Guide to watching Scottish referendum

Coverage of the Scottish referendum on Thursday evening/Friday morning will be widespread of course, so a quick note on what we are looking for through the night (all times UK):

2200: Polls close (although those still queuing may still vote). The broadcast networks are not conducting an Exit Poll, so in fact we will know little at this stage.

Votes will be counted by each of the 32 local authorities

Votes will be counted by each of the 32 local authorities


0200: Key declaration: North Lanarkshire.

With over 6% of the electorate, it is important for “Yes” to win North Lanarkshire (albeit it will likely be fairly narrowly) if it is to win overall. Smaller declarations (in descending order of likely yes” vote) will also come over the hour from Clackmannanshire, Perth/Kinross and Moray with a likely majority for “Yes”; and East Lothian, Inverclyde and Orkney for “No”.

0300: Key declarations: South Lanarkshire and Aberdeenshire.

Similar to the above, South Lanarkshire should be a win (perhaps a more comfortable one) for “Yes” it is to win overall. The same applies to the slightly smaller Aberdeenshire, although watch also for regional discrepancies. Smaller declarations over this hour likely from Angus, Dundee, Falkirk, Stirling and East Ayrshire for “Yes”; Renfrewshire which is a toss-up if it’s close; and East Renfrewshire for “No”.

0330: Another raft of smaller declarations from Midlothian and West Lothian for “Yes”; and Argyll/Bute, South Ayrshire, East Dunbartonshire and Shetland for “No”.

0400: Key declaration: Fife.

Fife at over 7% of the electorate is really a toss-up – “No” could do with winning it if it’s close. Highland is also a large declaration at this time for “No”, and North Ayrshire should follow soon after as a toss-up (really “Yes” would want to win it if it’s close).

“Yes” should be ahead at this stage if it is to win.

0500: Key declarations: Glasgow and Edinburgh.

With nearly 12% and 9% of the electorate respectively, Scotland’s two largest cities and their margins could be critical if it is still close. For “No” to win, it will need to win Edinburgh relatively comfortably. For obvious reasons, both sides need to be at least close in Glasgow. Scottish Borders should also declare for “No” around this time.

0600: Key declaration: Aberdeen.

Aberdeen with over 4% of the population could decide it right at the end if it is a cliffhanger! It should narrowly favour “No” all other things being equal – but remember the rules are very simple, all that matters is the overall score across Scotland, so if it is close “No” may need to win by a particular margin.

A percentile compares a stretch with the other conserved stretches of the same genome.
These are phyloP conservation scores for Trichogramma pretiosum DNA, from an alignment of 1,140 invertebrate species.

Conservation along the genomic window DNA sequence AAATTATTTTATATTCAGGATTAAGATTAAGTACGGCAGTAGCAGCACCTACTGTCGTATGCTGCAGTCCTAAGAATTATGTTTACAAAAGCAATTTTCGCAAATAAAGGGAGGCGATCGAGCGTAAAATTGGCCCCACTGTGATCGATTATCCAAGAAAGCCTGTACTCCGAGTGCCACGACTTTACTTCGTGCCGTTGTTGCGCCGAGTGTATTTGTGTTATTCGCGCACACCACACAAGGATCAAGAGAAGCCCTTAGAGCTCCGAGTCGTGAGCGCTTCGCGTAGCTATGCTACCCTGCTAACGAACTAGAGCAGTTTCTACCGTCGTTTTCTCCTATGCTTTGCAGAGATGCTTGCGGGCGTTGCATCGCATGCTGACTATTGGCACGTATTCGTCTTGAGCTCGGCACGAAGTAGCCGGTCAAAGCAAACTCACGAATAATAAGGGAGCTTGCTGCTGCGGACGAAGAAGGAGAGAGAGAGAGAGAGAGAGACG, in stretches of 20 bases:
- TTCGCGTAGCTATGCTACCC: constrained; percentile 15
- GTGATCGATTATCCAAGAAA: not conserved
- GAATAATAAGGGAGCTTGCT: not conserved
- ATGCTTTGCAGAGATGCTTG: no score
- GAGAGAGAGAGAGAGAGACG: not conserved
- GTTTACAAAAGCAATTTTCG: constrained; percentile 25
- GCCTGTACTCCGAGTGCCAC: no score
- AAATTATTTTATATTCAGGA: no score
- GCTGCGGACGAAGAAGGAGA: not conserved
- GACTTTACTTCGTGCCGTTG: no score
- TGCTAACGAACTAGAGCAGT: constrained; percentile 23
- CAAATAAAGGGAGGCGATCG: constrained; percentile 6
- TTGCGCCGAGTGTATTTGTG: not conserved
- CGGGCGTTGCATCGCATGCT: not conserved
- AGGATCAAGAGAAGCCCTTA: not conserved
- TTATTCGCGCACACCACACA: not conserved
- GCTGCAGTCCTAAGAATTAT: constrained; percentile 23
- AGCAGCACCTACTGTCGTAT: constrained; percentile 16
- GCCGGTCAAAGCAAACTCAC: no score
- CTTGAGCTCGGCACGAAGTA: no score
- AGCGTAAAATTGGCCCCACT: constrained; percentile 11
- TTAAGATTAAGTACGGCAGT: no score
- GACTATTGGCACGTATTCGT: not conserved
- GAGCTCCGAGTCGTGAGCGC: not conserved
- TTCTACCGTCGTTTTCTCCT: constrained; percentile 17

Frustratingly, I have work meetings the next morning…

Thanks to BBC Scotland and Credit Suisse for estimates.

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8 thoughts on “Guide to watching Scottish referendum

  1. Chris Roche says:

    God rest the soul of the Rev Ian Paisley; he ended up being the antithesis of sourpuss Robinson. Re Mr Parsley and the Scottish referendum. Wordsword’s village schoolmaster eat your heart out ___ there is another tidy, compact head in the ignorant world jam-packed with unending knowledge..

  2. Scots Anorak says:

    Where did you get this information from, Ian? I had hoped that it would be relatively quick, given the fact that it’s a referendum rather than a general election. I’m sure, by the way, that there will be exit polls, albeit heavily caveated given the current uncertainty.

    • The information comes from BBC Scotland and Credit Suisse; I’ve used two polls to assess geographical differences in Yes v. No.

      Yes, there certainly will be exit polls, but I know there won’t be a General Election-style one (which is usually done by all the networks pooling resources). They wouldn’t want another Florida! 🙂

  3. Martin J Frankson says:

    Pretty odd that there’s no exit poll. Any reason given that we know off?

    • None given, but I can take a guess.

      General Election exit polls have the benefit of allowing comparison with literally decades of past exit polls and even regular polls to establish a “baseline”, from which any bias can be balanced. In each of the last two UK General Elections this has been accurate to well within 1% – vastly better than your average regular poll.

      In this case no such comparison is reasonably possible, as there is no previous referendum against which to draw a baseline. You could randomly ask 1000 people outside a polling station at 2-3pm, but hear happens if they are largely retired, or self-employed, or unemployed? That would skew the outcome meaning you may report entirely the wrong result.

  4. Martin J Frankson says:

    Exits polls these days are conducted in a more widespread scientific method than you describe.

    Exit polls at the very least provide the means for news agencies to compete to be the one who correctly call the result. Such a prize is gold dust. Also it saves us from having to drink a lot of espresso until 6am!

    I do love an election. I don’t watch sport but elections are my cup final

    • I’m not sure what you mean – that’s exactly my point! It is at best risky and at worst impossible to run exit polls scientifically if there’s no previous baseline to go off.

      I’ve done them, that’s how I know! And I wouldn’t do one next week because I’d have no means of assessing what the data mean.

      Actually in the UK the main broadcast networks now do a combined Exit Poll (and have done for a decade or so), so there’s no “competition” as such. That said, I gather Sky is investing in its own for the future.

  5. Glenn S says:

    After a YES will SNP be like FF, the more nationalist force, with a tendency to more cowboy-type figures, and Lab/Tories the less strident FG/Labour option?

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